Labor Relations Report
My favorite month of the year has arrived. It’s not because the New York Jets were tied for first place (as of Sept. 5), but because it starts with Labor Day weekend.
Sept. 5 also marked the 140th anniversary of the first Labor Day Parade in New York City, which was the brainchild of Paterson native Matthew Maguire. He was a machinist and held the position of secretary in the Central Labor Movement. The first Labor Day Parade was held in NYC in 1882.
Matthew Maguire sent out invitations to thousands of union members to attend. He and his wife rode in the first carriage at the head of the parade. The Maguires shared the carriage with Henry Ward Beecher, the famous social reformer, abolitionist preacher and brother of Harriet Beecher Stowe, author of the anti-slavery book, “Uncle Tom’s Cabin.”
Matthew Maguire’s interest in social reform extended to active socialist politics as well as labor unions. He served as an alderman in Paterson and ran for vice president in 1896 on the National Socialist Labor Party ticket. There is speculation that his politics are the reason he hasn’t received his due acclaim.
New Jersey was one of the first five states in 1887 to pass legislation, authored by Maguire, making Labor Day a state holiday. A number of other states passed similar legislation, and on June 28, 1894, Congress passed a bill designating the first Monday in September both as National Labor Day and as a national holiday.
On this holiday, I had dinner with an old friend, and the discussion naturally led to unions and the protections granted by membership in a labor organization. My buddy, who will remain
nameless because his employer would fire him for the content of our talk, worked for the same company that I did 37 years ago. I worked in security, but he was a union member in maintenance. He often expressed reverence for the shop steward, who stood up to the supervisors in defense of their treatment of employees. Their discussions occasionally became heated, and I
was called to stand by because the shop steward was “losing his s#!t.” I didn’t know the shop steward very well, but I could see that he was passionate and animated. I was very young, naïve and my cerebral cortex was not yet fully formed, so I silently agreed with the bosses. I thought they must be right, since the company had hired them to be in charge. I should note that I
started there as a college summer job. With contentious negotiations expected in the fall, I was offered a part-time position because I looked like I could fight.
As time went on, I was in a position to observe that employees were not treated equally. Different standards were set, and undesirable assignments went to employees who were out of favor with any or all of the supervisors. As the proverbial fly on the wall, I learned that most of the disputes came down to a battle: terms and conditions of employment vs. managerial prerogative. These two heavyweights have been brawling in workplaces since the Fair Labor Standards Act was passed in 1938.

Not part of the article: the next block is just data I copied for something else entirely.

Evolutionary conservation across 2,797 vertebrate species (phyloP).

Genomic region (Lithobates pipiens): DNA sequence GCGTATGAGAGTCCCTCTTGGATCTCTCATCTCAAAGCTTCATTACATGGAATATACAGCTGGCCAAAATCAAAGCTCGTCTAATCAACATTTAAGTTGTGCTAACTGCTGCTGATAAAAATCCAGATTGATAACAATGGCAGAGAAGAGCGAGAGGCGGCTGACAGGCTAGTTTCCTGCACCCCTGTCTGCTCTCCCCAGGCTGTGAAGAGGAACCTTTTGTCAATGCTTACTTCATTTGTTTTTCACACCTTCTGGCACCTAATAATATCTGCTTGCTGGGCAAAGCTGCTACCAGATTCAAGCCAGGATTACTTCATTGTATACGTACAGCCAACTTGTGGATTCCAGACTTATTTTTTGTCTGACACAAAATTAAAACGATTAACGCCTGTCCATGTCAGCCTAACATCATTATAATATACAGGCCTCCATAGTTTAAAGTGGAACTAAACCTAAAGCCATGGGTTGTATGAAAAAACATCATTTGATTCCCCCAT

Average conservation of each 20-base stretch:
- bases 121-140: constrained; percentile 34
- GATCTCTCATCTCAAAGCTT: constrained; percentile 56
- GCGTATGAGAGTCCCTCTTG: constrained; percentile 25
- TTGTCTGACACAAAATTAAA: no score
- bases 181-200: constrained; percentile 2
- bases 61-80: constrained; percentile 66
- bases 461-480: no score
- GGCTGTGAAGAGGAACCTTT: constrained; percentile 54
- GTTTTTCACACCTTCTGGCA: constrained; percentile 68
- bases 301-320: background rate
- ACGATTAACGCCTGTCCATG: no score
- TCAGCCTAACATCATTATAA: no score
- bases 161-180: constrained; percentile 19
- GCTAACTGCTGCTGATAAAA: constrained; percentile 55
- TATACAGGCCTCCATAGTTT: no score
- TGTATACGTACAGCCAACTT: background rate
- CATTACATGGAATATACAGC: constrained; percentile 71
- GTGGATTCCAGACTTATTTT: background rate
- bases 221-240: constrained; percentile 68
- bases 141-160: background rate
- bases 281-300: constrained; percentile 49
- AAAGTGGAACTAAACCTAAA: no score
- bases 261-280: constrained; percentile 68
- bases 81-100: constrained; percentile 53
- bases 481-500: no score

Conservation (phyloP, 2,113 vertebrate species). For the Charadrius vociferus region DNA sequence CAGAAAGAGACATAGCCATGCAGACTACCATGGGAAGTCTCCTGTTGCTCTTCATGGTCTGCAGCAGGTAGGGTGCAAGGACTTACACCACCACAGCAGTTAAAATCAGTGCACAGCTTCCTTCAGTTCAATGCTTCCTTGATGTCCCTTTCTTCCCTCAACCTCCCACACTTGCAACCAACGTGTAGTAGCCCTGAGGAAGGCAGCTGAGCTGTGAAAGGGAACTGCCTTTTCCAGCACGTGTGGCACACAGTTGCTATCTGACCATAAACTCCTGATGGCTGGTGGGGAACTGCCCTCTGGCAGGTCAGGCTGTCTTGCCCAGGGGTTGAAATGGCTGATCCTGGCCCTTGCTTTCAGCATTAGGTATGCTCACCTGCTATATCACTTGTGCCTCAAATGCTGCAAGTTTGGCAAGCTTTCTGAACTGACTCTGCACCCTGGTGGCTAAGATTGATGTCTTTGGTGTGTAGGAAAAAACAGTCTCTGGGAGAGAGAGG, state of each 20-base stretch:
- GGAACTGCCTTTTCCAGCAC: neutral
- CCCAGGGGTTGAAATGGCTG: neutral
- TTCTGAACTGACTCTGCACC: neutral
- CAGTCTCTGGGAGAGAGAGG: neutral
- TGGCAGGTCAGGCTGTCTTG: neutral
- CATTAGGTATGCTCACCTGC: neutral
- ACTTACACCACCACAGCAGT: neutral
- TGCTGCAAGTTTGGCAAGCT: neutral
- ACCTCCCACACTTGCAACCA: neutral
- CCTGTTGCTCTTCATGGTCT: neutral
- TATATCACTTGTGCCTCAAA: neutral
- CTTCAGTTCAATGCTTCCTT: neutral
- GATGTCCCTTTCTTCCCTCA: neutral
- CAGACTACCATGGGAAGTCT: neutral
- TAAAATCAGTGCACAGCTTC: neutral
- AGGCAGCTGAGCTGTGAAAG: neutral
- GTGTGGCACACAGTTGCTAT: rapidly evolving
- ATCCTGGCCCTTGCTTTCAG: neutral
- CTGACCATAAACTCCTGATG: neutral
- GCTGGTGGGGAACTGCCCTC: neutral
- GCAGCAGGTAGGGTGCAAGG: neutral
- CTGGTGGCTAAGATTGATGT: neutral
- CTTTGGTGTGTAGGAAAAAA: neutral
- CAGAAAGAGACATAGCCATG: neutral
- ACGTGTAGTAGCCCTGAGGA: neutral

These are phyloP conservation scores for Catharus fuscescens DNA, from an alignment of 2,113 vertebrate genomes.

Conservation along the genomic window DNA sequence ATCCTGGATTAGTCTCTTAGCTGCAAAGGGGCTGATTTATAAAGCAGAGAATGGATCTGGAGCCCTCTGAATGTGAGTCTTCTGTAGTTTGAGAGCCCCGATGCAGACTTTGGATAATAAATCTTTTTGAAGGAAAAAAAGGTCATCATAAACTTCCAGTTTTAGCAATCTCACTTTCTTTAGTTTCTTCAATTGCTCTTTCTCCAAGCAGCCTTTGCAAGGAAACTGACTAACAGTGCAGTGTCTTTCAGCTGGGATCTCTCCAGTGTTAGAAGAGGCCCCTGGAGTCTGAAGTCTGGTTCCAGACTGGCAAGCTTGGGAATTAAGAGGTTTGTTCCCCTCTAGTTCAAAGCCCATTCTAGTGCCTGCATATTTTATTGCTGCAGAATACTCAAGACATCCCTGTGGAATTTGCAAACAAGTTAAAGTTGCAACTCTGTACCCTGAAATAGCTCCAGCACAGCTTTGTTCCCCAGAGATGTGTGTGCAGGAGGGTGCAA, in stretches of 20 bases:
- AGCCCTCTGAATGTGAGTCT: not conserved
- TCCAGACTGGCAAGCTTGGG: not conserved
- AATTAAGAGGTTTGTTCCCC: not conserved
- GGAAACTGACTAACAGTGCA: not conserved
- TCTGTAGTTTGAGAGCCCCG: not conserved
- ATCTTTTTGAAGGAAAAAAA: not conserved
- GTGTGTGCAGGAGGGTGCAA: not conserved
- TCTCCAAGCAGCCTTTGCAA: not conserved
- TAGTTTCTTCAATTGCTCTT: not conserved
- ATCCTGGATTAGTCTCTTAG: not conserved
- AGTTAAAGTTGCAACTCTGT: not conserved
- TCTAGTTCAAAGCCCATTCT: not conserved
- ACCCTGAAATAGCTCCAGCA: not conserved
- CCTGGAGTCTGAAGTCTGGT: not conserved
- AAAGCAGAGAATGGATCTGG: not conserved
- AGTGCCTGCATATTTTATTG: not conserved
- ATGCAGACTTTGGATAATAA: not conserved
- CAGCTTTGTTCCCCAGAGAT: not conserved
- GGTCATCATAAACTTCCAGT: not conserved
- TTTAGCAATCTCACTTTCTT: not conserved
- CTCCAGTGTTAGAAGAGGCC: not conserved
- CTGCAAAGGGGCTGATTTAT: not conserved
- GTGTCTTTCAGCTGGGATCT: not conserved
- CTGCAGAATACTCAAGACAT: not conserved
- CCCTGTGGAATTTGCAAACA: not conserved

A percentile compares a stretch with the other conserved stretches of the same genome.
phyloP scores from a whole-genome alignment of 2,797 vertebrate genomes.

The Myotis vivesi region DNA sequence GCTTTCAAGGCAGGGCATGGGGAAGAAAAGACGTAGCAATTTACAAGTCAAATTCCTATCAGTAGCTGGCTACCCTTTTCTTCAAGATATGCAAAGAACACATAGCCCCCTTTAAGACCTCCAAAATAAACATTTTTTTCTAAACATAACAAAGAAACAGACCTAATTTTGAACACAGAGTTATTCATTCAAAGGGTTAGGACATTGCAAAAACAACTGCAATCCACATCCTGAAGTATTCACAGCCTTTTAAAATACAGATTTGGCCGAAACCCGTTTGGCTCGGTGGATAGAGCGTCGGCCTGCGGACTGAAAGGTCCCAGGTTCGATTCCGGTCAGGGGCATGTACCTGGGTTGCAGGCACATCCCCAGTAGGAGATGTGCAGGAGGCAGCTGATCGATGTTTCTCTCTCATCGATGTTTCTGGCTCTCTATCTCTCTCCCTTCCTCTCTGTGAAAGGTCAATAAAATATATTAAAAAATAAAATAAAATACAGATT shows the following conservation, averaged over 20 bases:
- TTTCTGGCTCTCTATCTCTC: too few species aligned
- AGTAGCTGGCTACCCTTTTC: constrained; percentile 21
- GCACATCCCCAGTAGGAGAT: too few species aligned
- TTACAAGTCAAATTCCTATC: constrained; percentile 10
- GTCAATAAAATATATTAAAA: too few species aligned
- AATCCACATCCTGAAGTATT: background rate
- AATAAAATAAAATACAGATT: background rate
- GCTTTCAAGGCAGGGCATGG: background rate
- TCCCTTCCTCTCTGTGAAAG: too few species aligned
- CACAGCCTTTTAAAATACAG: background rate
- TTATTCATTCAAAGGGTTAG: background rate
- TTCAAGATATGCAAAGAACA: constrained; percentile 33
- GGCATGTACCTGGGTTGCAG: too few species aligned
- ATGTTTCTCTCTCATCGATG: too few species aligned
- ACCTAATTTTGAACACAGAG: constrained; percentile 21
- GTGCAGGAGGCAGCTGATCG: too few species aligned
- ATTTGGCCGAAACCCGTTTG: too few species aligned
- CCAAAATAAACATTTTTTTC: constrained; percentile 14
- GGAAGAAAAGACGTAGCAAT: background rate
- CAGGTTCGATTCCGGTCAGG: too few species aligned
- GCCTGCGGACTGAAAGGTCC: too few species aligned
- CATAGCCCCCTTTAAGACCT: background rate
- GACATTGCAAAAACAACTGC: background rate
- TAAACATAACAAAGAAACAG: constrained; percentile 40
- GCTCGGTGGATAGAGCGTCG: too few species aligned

At my old job, the contract reigned supreme and the shop steward knew every article, section and clause. I noticed that he never actually “lost his s#!t” because he never lost anything. The arguments always ended with him outlining what he would say in his grievance to HR and the supervisors capitulating because they misconstrued what rights management actually had, according to the contract.
After reminiscing about the good old days, my buddy began to express his frustration with his current employer. He works in a place that specializes in luxury retail sales. Many of his colleagues have a commission-based compensation package. Most have an hourly rate that is agreed upon at the time of hiring. There are very few complaints about compensation, but the
details of safety violations and other substandard labor practices that the FLSA was intended to eliminate were shocking. The employer’s attitude seems to imply that they pay their employees enough to be willing to die to get those products sold. He has been talking to others about unionizing, but he fears that he will be fired for trying to improve the workplace. Recent representation attempts at major retailers like Amazon, Starbucks, Walmart and others suggest that his fear is well-grounded. It is impossible to be a leader when others are afraid to follow.
In April, Amazon workers voted to unionize, marking the first successful organizing effort against staunch opposition from the retail colossus. The effort was led by Chris Smalls, who had been fired for doing exactly what my friend has been doing at his place for his coworkers. I was somewhat disappointed that only 55 percent of the employees voted in favor of unionizing,
although the complaints expressed by Smalls were verified by a large majority of employees. They were apparently afraid to take a stand to improve their own conditions without guarantees that they wouldn’t be fired.
In the public sector, we have the additional protection of the NJ Employer-Employee Relations Act, and retaliation for trying to organize a unit of employees is against the law. In fact, public
employees “shall be protected in the exercise of, the right, freely and without fear of penalty or reprisal, to form, join and assist any employee organization or to refrain from any such activity.”
Many of us take that for granted, and it’s a shame.
This September, as we gather in the Bahamas for our annual convention, please take a moment to recognize the strength in numbers that we possess. As individuals, we are at extreme risk when we go to work. As an association, we have the power to protect ourselves and the public. I consider it an honor and a privilege to be a member of the New Jersey State Policemen’s Benevolent Association with all of you.